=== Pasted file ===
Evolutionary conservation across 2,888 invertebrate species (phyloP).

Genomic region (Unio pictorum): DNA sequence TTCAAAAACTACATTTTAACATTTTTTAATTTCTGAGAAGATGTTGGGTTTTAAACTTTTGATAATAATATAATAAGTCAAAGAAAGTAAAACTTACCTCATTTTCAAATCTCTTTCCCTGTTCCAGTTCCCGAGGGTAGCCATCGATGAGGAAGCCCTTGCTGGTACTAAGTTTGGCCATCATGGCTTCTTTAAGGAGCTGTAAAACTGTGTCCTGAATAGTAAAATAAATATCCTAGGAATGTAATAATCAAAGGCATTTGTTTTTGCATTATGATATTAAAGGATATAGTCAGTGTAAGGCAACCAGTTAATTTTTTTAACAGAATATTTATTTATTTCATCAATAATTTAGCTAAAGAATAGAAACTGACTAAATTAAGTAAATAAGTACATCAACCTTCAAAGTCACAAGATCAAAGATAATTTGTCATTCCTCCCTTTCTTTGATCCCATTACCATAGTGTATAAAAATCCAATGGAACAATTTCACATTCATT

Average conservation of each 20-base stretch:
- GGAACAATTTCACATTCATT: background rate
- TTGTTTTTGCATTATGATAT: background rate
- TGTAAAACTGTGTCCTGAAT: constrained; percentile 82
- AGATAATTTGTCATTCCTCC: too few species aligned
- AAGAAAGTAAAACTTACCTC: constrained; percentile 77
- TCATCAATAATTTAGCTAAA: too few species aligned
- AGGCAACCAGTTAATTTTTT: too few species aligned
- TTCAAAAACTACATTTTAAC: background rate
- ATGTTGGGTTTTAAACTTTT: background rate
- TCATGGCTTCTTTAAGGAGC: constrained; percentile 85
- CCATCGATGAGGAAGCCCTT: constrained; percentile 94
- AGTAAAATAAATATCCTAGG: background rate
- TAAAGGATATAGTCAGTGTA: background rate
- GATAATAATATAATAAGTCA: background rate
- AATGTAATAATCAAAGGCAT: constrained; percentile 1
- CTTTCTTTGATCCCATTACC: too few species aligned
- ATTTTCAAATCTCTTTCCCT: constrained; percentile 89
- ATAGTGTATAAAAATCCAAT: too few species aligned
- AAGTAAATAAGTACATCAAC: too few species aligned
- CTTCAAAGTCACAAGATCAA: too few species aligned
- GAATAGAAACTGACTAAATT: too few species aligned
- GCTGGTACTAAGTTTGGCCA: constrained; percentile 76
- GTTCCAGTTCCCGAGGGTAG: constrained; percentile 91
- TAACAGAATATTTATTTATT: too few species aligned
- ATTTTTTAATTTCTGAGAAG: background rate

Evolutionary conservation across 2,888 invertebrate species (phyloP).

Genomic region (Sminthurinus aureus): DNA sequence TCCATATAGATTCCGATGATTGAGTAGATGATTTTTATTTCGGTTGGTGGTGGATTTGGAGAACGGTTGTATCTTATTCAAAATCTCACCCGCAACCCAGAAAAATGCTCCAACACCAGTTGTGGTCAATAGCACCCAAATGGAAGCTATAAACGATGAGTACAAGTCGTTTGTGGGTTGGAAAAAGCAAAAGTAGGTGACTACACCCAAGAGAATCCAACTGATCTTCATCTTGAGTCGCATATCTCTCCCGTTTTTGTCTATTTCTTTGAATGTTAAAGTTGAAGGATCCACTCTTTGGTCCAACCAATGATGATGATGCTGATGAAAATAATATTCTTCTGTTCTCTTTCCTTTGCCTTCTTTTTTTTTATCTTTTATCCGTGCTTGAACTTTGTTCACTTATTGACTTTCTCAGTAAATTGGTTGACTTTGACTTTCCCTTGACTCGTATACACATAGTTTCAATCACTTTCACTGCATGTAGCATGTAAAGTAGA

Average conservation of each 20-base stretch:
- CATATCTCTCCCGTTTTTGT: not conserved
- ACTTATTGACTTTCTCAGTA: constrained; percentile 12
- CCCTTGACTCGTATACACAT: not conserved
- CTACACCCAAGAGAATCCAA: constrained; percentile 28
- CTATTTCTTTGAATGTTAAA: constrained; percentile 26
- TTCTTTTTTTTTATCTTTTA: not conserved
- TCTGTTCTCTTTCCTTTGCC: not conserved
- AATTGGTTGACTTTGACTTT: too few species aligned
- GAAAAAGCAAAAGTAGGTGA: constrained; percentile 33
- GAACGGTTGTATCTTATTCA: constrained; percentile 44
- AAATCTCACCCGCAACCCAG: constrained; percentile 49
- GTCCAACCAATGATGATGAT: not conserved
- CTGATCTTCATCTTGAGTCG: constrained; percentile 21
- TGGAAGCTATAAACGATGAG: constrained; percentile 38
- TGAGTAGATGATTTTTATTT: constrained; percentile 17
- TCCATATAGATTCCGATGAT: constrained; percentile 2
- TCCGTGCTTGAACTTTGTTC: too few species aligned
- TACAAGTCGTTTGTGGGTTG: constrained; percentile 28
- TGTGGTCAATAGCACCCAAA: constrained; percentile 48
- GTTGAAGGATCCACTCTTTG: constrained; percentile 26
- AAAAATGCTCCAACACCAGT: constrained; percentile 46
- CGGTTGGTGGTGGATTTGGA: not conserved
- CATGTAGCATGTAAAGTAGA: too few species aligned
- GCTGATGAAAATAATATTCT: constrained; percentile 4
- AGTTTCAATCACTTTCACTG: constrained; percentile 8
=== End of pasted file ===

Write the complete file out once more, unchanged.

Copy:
Evolutionary conservation across 2,888 invertebrate species (phyloP).

Genomic region (Unio pictorum): DNA sequence TTCAAAAACTACATTTTAACATTTTTTAATTTCTGAGAAGATGTTGGGTTTTAAACTTTTGATAATAATATAATAAGTCAAAGAAAGTAAAACTTACCTCATTTTCAAATCTCTTTCCCTGTTCCAGTTCCCGAGGGTAGCCATCGATGAGGAAGCCCTTGCTGGTACTAAGTTTGGCCATCATGGCTTCTTTAAGGAGCTGTAAAACTGTGTCCTGAATAGTAAAATAAATATCCTAGGAATGTAATAATCAAAGGCATTTGTTTTTGCATTATGATATTAAAGGATATAGTCAGTGTAAGGCAACCAGTTAATTTTTTTAACAGAATATTTATTTATTTCATCAATAATTTAGCTAAAGAATAGAAACTGACTAAATTAAGTAAATAAGTACATCAACCTTCAAAGTCACAAGATCAAAGATAATTTGTCATTCCTCCCTTTCTTTGATCCCATTACCATAGTGTATAAAAATCCAATGGAACAATTTCACATTCATT

Average conservation of each 20-base stretch:
- GGAACAATTTCACATTCATT: background rate
- TTGTTTTTGCATTATGATAT: background rate
- TGTAAAACTGTGTCCTGAAT: constrained; percentile 82
- AGATAATTTGTCATTCCTCC: too few species aligned
- AAGAAAGTAAAACTTACCTC: constrained; percentile 77
- TCATCAATAATTTAGCTAAA: too few species aligned
- AGGCAACCAGTTAATTTTTT: too few species aligned
- TTCAAAAACTACATTTTAAC: background rate
- ATGTTGGGTTTTAAACTTTT: background rate
- TCATGGCTTCTTTAAGGAGC: constrained; percentile 85
- CCATCGATGAGGAAGCCCTT: constrained; percentile 94
- AGTAAAATAAATATCCTAGG: background rate
- TAAAGGATATAGTCAGTGTA: background rate
- GATAATAATATAATAAGTCA: background rate
- AATGTAATAATCAAAGGCAT: constrained; percentile 1
- CTTTCTTTGATCCCATTACC: too few species aligned
- ATTTTCAAATCTCTTTCCCT: constrained; percentile 89
- ATAGTGTATAAAAATCCAAT: too few species aligned
- AAGTAAATAAGTACATCAAC: too few species aligned
- CTTCAAAGTCACAAGATCAA: too few species aligned
- GAATAGAAACTGACTAAATT: too few species aligned
- GCTGGTACTAAGTTTGGCCA: constrained; percentile 76
- GTTCCAGTTCCCGAGGGTAG: constrained; percentile 91
- TAACAGAATATTTATTTATT: too few species aligned
- ATTTTTTAATTTCTGAGAAG: background rate

Evolutionary conservation across 2,888 invertebrate species (phyloP).

Genomic region (Sminthurinus aureus): DNA sequence TCCATATAGATTCCGATGATTGAGTAGATGATTTTTATTTCGGTTGGTGGTGGATTTGGAGAACGGTTGTATCTTATTCAAAATCTCACCCGCAACCCAGAAAAATGCTCCAACACCAGTTGTGGTCAATAGCACCCAAATGGAAGCTATAAACGATGAGTACAAGTCGTTTGTGGGTTGGAAAAAGCAAAAGTAGGTGACTACACCCAAGAGAATCCAACTGATCTTCATCTTGAGTCGCATATCTCTCCCGTTTTTGTCTATTTCTTTGAATGTTAAAGTTGAAGGATCCACTCTTTGGTCCAACCAATGATGATGATGCTGATGAAAATAATATTCTTCTGTTCTCTTTCCTTTGCCTTCTTTTTTTTTATCTTTTATCCGTGCTTGAACTTTGTTCACTTATTGACTTTCTCAGTAAATTGGTTGACTTTGACTTTCCCTTGACTCGTATACACATAGTTTCAATCACTTTCACTGCATGTAGCATGTAAAGTAGA

Average conservation of each 20-base stretch:
- CATATCTCTCCCGTTTTTGT: not conserved
- ACTTATTGACTTTCTCAGTA: constrained; percentile 12
- CCCTTGACTCGTATACACAT: not conserved
- CTACACCCAAGAGAATCCAA: constrained; percentile 28
- CTATTTCTTTGAATGTTAAA: constrained; percentile 26
- TTCTTTTTTTTTATCTTTTA: not conserved
- TCTGTTCTCTTTCCTTTGCC: not conserved
- AATTGGTTGACTTTGACTTT: too few species aligned
- GAAAAAGCAAAAGTAGGTGA: constrained; percentile 33
- GAACGGTTGTATCTTATTCA: constrained; percentile 44
- AAATCTCACCCGCAACCCAG: constrained; percentile 49
- GTCCAACCAATGATGATGAT: not conserved
- CTGATCTTCATCTTGAGTCG: constrained; percentile 21
- TGGAAGCTATAAACGATGAG: constrained; percentile 38
- TGAGTAGATGATTTTTATTT: constrained; percentile 17
- TCCATATAGATTCCGATGAT: constrained; percentile 2
- TCCGTGCTTGAACTTTGTTC: too few species aligned
- TACAAGTCGTTTGTGGGTTG: constrained; percentile 28
- TGTGGTCAATAGCACCCAAA: constrained; percentile 48
- GTTGAAGGATCCACTCTTTG: constrained; percentile 26
- AAAAATGCTCCAACACCAGT: constrained; percentile 46
- CGGTTGGTGGTGGATTTGGA: not conserved
- CATGTAGCATGTAAAGTAGA: too few species aligned
- GCTGATGAAAATAATATTCT: constrained; percentile 4
- AGTTTCAATCACTTTCACTG: constrained; percentile 8